Cameras - I took a Canon DSLR, a Canon SX280 compact and planned to use the cameras in the phones. The DSLR was the most versatile ( so long as you changed lenses, used the PC to process the photos ), but was a pain to lug around. When the Laptop failed ( I think it got cooked in the boot by the heat ), I reverted to the Compact camera and phones. I soon found I was using the Compact almost exclusively, it gave me many choices ( good zoom, Good low light, good flash ) and it could link and transfer photos via wifi to the phones / tablet.

While the Phones could take photos I found them to limiting especially the really cheap smart phone ( only 5mp camera, ok in daylight but rubbish indoors )

To check the different quality of images, compare the DSLR images (713Axxxx ) to the compact SX280 images ( IMG_xxxx.jpg ) to the Phones images ( IMG_xxxxxxxx_xxxxxx ).

Personally I would always have a separate Sat Nav, you are not dependent on mobile coverage. It means the phones free to use, If you are travelling alone it could get messy trying to use the phone for everything.

I had different network Sims in the Two phones, just in case of problems. The second Sim was a 30 day bundle.

Personally I liked to use the Tablet for Bookings, Facebook etc. Mainly as I found it easier for typing and could use the phone to call-up and check / confirm something I was doing on the tablet.

On future trips I would take a Sat Nav, Compact Camera, Phone and Tablet. The Sat Nav, phone and Tablet are all charged via a USB plug ( so can be charged in the car ). Only the Camera requires a mains charger.

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What happens if the car breaksdown?

Cars rarely breakdown without warning. If you hear a noise or feel a vibration, stop at the next services and check it out. It's better to decide the cars in trouble at the services, where there are people, drinks, food and possibly a breakdown support. Don't try and force your way onward and end up breaking down in the middle of nowhere or by the side of a motorway. Either of the last two options means lots of time waiting and lots of cash spent to recover you.

If it's an old car, it may be best to scrap it and fly home. Anywhere in Europe is only about a couple of hundred pounds and 24 hours from your home. I was prepared to ditch my Mondeo if the worse happened.

The best way to avoid breakdowns is make sure the car is fit for the journey, don't stress the car ( very high speed, high revs, hard braking, erratic driving ), do a quick Air, Oil, Water check each day.

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What should I avoid?

One basic rule is if a place ( bar, accommodation, restaurant ) looks dodgy, smells dodgy and feels dodgy - its probably dodgy.

Try not to arrive and book in at your accommodation late in the evening, if there are any problems you might not be able to get them sorted out.

Be careful with the local delicacies, there nothing worse than have to take a long car trip with a bad stomach. Drink bottled water, not tap water (buy it at the supermarket - it was often cheaper to buy a 1 litre or 2 litre bottle than a smaller bottle)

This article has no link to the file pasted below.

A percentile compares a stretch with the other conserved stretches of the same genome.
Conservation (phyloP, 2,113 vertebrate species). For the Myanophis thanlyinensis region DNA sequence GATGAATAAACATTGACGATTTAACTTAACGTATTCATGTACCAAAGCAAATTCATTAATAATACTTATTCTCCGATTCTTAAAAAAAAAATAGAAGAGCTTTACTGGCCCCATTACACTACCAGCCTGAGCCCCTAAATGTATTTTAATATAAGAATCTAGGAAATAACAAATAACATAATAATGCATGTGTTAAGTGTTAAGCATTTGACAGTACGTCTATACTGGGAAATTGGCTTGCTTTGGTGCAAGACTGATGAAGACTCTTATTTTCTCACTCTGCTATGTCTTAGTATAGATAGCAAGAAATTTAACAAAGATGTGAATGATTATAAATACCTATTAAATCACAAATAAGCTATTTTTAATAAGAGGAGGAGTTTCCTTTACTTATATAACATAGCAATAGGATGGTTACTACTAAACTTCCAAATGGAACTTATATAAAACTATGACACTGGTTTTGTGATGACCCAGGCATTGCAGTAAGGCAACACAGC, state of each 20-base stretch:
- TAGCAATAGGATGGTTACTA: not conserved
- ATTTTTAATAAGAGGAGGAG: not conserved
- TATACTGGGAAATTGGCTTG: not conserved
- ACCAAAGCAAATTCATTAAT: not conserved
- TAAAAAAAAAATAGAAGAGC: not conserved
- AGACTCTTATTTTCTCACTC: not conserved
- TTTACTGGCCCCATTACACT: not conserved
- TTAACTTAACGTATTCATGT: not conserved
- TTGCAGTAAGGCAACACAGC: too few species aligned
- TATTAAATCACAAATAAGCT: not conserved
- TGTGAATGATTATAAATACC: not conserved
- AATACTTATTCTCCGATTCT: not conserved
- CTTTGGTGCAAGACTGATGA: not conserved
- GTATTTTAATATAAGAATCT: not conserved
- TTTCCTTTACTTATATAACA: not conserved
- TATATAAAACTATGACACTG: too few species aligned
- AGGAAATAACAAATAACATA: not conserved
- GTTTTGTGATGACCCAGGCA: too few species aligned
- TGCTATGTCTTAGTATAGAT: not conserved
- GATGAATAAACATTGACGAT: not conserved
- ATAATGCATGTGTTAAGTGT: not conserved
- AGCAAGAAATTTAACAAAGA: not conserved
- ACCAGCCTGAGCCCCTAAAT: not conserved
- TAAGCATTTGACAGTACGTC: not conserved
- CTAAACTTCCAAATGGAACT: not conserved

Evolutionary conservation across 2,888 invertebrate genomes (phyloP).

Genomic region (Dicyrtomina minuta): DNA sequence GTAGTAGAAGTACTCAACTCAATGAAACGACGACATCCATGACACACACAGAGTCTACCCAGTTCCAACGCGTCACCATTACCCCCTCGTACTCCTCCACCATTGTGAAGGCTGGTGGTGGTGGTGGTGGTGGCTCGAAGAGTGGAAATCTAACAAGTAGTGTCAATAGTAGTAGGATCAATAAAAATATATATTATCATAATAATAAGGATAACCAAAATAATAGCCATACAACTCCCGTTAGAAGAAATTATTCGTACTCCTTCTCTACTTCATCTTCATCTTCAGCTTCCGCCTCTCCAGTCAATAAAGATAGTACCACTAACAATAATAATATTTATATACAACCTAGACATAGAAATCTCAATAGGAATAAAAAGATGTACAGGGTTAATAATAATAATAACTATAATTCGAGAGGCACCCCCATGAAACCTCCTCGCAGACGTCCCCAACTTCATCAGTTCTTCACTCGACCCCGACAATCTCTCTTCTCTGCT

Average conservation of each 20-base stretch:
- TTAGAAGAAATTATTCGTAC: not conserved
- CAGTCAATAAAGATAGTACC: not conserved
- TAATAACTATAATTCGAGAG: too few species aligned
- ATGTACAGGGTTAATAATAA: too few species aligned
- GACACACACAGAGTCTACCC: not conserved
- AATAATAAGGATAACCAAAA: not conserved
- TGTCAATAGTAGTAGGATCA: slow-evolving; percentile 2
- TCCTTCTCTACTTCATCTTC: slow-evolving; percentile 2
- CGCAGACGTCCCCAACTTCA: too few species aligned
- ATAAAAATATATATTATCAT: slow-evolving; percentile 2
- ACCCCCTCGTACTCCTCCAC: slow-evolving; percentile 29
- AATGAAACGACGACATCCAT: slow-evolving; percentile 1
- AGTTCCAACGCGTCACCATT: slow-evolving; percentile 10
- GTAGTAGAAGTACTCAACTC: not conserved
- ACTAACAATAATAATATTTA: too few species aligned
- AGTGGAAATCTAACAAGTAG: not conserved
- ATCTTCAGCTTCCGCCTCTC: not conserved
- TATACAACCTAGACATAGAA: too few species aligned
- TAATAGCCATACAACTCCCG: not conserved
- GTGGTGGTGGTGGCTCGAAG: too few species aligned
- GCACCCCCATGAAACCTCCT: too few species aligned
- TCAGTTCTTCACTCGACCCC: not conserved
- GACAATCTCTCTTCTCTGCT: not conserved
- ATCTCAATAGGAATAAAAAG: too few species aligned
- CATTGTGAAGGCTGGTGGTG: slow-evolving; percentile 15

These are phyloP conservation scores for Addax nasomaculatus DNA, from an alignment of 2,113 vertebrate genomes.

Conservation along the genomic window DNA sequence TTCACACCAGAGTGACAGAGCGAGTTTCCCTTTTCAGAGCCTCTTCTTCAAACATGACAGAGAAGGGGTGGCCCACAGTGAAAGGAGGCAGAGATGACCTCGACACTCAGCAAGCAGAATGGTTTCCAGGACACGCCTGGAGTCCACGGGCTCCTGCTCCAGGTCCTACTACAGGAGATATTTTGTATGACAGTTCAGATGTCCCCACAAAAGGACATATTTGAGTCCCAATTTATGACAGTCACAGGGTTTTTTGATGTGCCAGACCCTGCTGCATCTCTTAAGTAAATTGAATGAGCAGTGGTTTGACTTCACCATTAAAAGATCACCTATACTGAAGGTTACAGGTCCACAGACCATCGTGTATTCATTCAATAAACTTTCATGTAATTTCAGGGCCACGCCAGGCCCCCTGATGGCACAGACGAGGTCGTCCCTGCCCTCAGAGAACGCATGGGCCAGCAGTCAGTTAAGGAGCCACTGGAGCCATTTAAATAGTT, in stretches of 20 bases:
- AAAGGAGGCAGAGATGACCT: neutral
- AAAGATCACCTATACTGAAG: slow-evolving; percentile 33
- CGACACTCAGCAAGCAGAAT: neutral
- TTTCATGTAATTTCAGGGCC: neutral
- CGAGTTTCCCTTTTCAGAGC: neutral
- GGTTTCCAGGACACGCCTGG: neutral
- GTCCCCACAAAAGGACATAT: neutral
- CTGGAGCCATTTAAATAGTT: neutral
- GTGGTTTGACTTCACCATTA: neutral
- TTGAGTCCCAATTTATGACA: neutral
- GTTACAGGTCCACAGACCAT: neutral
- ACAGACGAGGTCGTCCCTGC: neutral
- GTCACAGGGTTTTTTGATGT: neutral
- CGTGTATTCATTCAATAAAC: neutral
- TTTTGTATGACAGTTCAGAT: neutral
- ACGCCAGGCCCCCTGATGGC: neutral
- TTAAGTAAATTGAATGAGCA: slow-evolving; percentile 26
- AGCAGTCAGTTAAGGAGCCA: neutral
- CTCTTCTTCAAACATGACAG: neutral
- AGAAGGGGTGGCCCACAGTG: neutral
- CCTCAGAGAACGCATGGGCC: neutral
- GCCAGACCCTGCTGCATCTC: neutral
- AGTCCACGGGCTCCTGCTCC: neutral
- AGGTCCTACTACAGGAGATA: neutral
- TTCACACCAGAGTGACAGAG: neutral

Don't drink too much Alcohol, many European counties have very strict drink / driving laws. . On the banger rallies, where there were several drivers in the car, each night a different driver was the nominated non-drinker. This allowed the other drivers to drink and gave time for them to recover the next morning, while the nominated driver did the first leg of the journey that day.

Keep to speed limits, especilly in towns, villages and cities.

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Would'nt it be better just to take a cheap flight and hire a car?

Possibly, but most 'cheap' flights are not that cheap once luggage and other things are taken into account. Also if you hire a car, the prices can be quite high for anything larger than a ford Fiesta size. Hire car companies may also not allow or penalise you returning the hire car to a different airport / location.

While you may be able to find a good price for flights, beware of hire car companies at airports. I have hired a few times, all pre-booked, at airports. They push hard for additional cover, if not taken some demand a hefty deposit to cover any possible accidents. Even having your own hire car insurance policy, they hire company usually demand a hefty deposit. Recently the hiring of cars at airports seems to be more and more of a hassle. The Hire companies offer great online deals for booking early, but once you get to the counter at the airport the battle to get more of your money commerce's.

Just flying and hiring may well suit you, but I think part of the adventure is the whole journey. You never know what you will find on the way or if what you see may make you change your plans

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Still don't understand why you would do it?

If you don't get it, that's fine. You just probably prefer a specific type of holiday ( Beach, walking etc ), and prefer to be in a group.

But I believe everyone ( as a solo traveller or in a small group ) should try a short European road trip, in under 4 hours driving from Calais you could be in Brussels, Paris, Amsterdam or Cologne. Try and stop a distance outside these major cities and see what you find.

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I can be contacted at smf@smfpics.com